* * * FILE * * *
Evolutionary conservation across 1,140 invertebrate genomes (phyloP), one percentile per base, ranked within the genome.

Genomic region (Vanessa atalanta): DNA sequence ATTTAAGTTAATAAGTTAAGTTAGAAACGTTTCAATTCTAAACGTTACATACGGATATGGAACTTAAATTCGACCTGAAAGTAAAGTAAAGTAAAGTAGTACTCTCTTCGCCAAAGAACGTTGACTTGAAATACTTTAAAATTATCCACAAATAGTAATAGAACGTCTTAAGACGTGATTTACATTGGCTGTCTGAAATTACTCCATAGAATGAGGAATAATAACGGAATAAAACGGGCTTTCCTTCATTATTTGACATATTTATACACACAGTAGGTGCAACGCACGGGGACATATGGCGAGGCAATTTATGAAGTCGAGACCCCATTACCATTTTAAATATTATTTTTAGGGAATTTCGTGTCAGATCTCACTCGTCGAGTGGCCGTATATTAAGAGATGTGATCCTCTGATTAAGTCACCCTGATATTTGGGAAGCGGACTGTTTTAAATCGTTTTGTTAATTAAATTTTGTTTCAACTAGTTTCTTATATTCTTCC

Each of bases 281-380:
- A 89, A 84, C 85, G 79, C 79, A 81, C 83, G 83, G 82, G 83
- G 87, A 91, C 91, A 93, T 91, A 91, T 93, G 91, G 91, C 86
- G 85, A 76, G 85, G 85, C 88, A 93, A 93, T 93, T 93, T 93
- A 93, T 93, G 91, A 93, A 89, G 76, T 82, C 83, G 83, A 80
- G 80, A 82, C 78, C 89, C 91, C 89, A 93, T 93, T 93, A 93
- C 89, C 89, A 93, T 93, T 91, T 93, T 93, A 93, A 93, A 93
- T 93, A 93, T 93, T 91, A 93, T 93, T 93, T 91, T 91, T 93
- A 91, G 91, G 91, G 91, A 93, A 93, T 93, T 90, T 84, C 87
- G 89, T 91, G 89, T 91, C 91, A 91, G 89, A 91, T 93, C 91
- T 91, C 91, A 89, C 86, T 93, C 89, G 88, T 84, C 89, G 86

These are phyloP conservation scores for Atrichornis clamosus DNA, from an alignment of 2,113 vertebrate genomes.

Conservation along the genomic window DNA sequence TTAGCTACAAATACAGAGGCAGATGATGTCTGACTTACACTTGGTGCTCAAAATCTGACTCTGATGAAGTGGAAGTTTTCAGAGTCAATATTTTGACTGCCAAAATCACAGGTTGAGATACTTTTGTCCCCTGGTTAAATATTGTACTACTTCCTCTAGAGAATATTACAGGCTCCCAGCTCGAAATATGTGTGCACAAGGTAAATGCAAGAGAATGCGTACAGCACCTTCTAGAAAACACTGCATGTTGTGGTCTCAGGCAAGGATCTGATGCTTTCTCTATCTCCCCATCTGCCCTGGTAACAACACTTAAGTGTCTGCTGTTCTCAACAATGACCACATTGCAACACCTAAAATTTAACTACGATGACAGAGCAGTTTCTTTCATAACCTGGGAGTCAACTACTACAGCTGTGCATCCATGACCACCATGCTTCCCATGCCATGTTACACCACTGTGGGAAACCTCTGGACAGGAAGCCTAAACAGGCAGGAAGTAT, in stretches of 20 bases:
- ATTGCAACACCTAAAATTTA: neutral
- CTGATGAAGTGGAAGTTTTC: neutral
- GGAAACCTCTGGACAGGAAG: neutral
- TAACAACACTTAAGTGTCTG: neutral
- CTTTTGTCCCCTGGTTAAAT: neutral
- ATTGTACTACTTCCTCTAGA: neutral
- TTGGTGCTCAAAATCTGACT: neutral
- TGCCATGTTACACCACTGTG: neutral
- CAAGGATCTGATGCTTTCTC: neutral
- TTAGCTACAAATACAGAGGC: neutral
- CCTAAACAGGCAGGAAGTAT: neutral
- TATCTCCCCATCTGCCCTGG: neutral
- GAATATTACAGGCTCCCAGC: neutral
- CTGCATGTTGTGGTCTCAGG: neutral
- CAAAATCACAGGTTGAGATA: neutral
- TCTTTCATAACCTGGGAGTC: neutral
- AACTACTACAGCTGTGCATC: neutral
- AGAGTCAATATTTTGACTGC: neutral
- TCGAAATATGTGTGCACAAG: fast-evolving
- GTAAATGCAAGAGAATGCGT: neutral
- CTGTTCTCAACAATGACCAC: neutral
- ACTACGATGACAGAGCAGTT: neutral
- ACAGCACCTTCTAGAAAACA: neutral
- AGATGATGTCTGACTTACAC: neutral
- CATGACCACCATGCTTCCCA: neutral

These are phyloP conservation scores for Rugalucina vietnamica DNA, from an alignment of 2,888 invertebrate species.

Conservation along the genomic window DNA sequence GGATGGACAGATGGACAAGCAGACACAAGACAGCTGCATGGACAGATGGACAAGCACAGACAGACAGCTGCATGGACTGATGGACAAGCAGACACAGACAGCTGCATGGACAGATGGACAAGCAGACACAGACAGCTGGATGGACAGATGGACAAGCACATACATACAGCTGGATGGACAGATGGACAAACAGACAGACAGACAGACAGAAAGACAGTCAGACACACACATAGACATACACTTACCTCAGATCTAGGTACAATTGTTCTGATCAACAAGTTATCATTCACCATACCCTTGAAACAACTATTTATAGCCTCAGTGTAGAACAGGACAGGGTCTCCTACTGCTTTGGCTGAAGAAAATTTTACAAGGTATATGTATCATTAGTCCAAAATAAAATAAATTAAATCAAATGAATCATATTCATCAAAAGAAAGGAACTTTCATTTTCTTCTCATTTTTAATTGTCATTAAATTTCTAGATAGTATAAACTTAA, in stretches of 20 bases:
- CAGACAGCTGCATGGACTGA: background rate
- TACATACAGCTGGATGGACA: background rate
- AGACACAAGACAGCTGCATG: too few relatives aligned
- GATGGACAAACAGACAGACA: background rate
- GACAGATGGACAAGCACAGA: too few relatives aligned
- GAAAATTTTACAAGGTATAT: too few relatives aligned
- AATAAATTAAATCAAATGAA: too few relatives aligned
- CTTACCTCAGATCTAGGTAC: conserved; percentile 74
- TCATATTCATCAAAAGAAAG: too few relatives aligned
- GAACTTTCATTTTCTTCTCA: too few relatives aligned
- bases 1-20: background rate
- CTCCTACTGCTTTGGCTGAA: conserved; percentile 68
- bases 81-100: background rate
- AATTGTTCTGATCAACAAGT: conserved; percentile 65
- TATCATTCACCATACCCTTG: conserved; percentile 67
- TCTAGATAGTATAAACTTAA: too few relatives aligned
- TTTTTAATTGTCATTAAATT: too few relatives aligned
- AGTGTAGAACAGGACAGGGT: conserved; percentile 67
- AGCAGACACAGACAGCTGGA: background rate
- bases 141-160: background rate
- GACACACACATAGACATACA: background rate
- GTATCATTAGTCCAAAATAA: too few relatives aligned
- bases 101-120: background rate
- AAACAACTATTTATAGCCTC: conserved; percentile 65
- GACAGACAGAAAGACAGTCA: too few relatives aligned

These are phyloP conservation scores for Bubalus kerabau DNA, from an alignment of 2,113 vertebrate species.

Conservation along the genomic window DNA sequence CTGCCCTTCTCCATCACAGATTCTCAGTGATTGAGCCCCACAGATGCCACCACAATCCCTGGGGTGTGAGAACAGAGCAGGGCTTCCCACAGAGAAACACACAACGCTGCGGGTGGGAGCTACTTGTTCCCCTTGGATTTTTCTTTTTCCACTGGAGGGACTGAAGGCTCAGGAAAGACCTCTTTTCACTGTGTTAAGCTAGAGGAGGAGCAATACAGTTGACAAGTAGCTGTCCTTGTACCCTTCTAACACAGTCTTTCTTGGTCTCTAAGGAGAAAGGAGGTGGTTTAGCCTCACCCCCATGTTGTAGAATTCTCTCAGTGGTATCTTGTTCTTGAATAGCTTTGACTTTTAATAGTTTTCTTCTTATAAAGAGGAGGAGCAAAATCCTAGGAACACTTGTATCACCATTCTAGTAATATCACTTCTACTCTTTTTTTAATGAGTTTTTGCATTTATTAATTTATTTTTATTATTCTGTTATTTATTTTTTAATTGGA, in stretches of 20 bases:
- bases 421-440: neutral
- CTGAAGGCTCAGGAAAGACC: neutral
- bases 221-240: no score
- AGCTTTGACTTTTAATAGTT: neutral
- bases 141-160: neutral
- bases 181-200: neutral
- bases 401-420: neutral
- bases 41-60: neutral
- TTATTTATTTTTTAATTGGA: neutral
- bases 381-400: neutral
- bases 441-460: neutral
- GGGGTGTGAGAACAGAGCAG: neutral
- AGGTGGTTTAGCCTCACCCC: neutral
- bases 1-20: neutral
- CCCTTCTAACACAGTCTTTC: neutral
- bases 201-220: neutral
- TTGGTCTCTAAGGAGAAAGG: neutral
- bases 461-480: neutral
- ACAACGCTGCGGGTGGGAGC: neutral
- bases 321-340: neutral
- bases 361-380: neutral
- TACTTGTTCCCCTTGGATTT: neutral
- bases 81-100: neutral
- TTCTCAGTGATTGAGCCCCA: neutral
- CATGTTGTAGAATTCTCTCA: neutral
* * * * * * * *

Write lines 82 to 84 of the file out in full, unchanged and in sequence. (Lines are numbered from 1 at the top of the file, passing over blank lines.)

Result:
- AGGTGGTTTAGCCTCACCCC: neutral
- bases 1-20: neutral
- CCCTTCTAACACAGTCTTTC: neutral